Future Of Talent Management: Are We Ready To Give Up Full Control? – Forbes.

The Future of Talent Development – IEDP.

The Future of Talent Development | Creative Business Services.

The future of the workforce: Investing in talent to prepare for uncertainty. – McKinsey

Talent management vs. learning and development: Understanding the ….

Talent management vs learning and development: Unveiling the … – Risely.


Identifying your talents and How to Coach them Unbiasedly.

How to Identify and coach your talents in an unbiased way.


Talent management is a term coined by McKinsey in the late 1990s to describe attracting, developing, and retaining the best people for an organization. It was made famous by the phrase “The War for Talent” and the subsequent book by Michaels.

Talent management is closely linked with effective performance management, which involves setting clear goals, providing feedback, and rewarding achievements. According to a McKinsey survey, organizations with effective talent-management programs have a better chance of outperforming their competitors and generating higher shareholder returns.

Bias and Talent Management

Talent management requires focusing on the right traits, such as potential, learning agility, curiosity, and motivation, rather than relying on past performance or complex skills. These traits are more likely to help employees adapt to changing environments and future challenges (see my earlier articles on this topic). Talent management also involves identifying and developing talent unbiasedly, avoiding common biases affecting hiring and promotion decisions, such as similarity bias, confirmation bias, halo effect, or stereotyping. Organizations can use technology and analytics to mitigate performance management and feedback bias. Let me give you three examples:

  1. One example is to use artificial intelligence (AI) to analyze the language and tone of employee feedback. AI can detect if there are differences in the nature and quality of feedback provided to different groups of employees, such as by gender, race, or age. AI can also suggest alternative words or phrases that are more objective, constructive, and inclusive. This can help managers and employees avoid bias in their communication and feedback. Also, look at the words describing your talent positions, e.g., recruitment.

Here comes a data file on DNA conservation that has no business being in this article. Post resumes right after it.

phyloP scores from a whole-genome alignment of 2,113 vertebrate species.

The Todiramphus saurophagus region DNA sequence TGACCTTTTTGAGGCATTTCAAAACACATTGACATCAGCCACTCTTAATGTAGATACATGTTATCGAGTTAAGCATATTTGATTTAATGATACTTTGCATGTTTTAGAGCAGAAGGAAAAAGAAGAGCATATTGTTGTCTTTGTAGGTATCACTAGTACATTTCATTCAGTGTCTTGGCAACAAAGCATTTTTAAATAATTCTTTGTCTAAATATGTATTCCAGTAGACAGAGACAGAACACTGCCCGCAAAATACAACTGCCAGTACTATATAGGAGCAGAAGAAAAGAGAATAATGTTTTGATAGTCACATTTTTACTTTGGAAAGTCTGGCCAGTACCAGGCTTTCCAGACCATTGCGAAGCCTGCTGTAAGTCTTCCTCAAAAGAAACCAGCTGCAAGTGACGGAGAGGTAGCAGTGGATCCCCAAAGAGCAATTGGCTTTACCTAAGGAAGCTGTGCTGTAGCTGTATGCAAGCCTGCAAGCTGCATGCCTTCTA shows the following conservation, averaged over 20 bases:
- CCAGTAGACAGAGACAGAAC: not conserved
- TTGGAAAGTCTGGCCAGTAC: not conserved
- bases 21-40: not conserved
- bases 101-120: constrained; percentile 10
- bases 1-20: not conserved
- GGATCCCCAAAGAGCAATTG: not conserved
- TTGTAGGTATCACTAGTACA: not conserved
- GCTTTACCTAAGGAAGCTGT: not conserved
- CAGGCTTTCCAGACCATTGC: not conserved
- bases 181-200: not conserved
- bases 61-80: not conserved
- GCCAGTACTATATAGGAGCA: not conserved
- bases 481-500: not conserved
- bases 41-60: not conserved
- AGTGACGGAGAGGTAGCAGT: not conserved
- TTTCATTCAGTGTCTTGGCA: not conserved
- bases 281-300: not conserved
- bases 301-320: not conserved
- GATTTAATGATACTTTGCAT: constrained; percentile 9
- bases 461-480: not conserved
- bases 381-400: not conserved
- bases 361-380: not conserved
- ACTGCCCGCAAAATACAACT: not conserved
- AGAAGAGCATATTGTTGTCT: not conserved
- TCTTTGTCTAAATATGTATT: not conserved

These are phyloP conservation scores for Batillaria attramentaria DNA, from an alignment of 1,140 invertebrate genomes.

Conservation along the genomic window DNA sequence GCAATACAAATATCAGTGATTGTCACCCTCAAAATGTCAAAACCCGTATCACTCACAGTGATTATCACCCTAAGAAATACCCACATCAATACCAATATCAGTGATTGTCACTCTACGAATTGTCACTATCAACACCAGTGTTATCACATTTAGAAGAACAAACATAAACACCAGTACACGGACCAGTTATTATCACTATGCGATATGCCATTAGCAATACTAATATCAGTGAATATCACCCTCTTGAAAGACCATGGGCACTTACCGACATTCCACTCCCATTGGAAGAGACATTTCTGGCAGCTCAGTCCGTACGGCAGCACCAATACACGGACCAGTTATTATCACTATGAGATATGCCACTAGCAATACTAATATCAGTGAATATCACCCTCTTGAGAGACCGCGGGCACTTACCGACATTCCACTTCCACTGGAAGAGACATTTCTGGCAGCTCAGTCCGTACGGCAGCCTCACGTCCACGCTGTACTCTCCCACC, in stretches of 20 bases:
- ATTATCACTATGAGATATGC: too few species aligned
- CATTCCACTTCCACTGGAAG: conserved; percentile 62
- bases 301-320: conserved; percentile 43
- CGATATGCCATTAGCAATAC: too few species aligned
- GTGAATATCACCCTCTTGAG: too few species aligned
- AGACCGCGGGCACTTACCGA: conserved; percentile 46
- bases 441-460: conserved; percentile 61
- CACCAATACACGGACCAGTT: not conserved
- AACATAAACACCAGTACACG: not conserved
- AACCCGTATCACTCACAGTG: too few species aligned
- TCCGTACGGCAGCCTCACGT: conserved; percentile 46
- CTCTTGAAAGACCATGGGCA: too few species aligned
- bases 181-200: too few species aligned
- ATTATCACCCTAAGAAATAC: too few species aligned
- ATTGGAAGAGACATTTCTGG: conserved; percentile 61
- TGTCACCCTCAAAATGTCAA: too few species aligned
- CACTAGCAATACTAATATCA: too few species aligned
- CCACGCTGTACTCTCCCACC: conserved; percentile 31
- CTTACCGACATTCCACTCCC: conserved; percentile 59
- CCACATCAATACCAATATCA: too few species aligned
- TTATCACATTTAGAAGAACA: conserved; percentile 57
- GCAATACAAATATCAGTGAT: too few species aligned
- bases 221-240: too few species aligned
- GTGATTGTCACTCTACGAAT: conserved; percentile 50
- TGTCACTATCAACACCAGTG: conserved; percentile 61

2. Another example is to use data visualization to display the distribution and trends of performance ratings, promotions, and rewards across the organization. Data visualization can help managers and employees see patterns or anomalies that indicate bias or favoritism in performance management. Data visualization can also help managers and employees compare their performance and outcomes with their peers and benchmarks. This can help managers and employees identify and address any gaps or discrepancies in performance management.
  3. A third example is calibration to ensure consistency and accuracy in performance evaluation and feedback. Calibration is the process of making data-informed and fact-driven decisions instead of making decisions driven by groupthink or gut instinct. This may be the easiest way to execute if you work in a smaller company. It can be used in any decision-making context, especially in performance reviews and multisource feedback with real-time data to provide continuous developmental and coaching feedback throughout the year. Calibration can help managers and employees reduce bias and increase fairness in performance management.

Talent Management and unbiased Coaching

Coaching talents are one of any leader’s most essential and challenging tasks. You want to help your employees grow and achieve their potential while avoiding bias and favoritism. How can you do that effectively and efficiently?  Coaching can enhance employee engagement, productivity, creativity, and retention. However, coaching is not a one-size-fits-all approach. Different employees may have different needs, preferences, and styles of learning. Therefore, coaches need to tailor their coaching methods to suit each individual. One way to do that is to use the One Page Talent Management (OPTM) framework developed by Marc Effron and Miriam Ort.

OPTM is a simple, powerful, scientifically proven approach to increase your ability to develop better leaders faster. It involves eliminating frustrating complexity, focusing only on those components that add value, and building transparency and accountability into every practice. OPTM consists of two brief statements: one describing where the employee is today (from) and one describing their next big (not ultimate) destination (to). Then it creates a personal experience map that shows which experiences the employee wants to acquire in the next two to five years.

How to use OPTM?

For example, let’s say you have an employee who is a senior analyst now (from) and wants to become a future manager (to). You can use OPTM to help them identify the skills and behaviours they need to develop, such as communication, delegation, feedback, and decision-making. Then you can help them plan how to acquire those experiences, such as taking on a project, leading a team, mentoring a junior colleague, or attending a dedicated training course.

By using OPTM, you can coach your talents in an unbiased way because: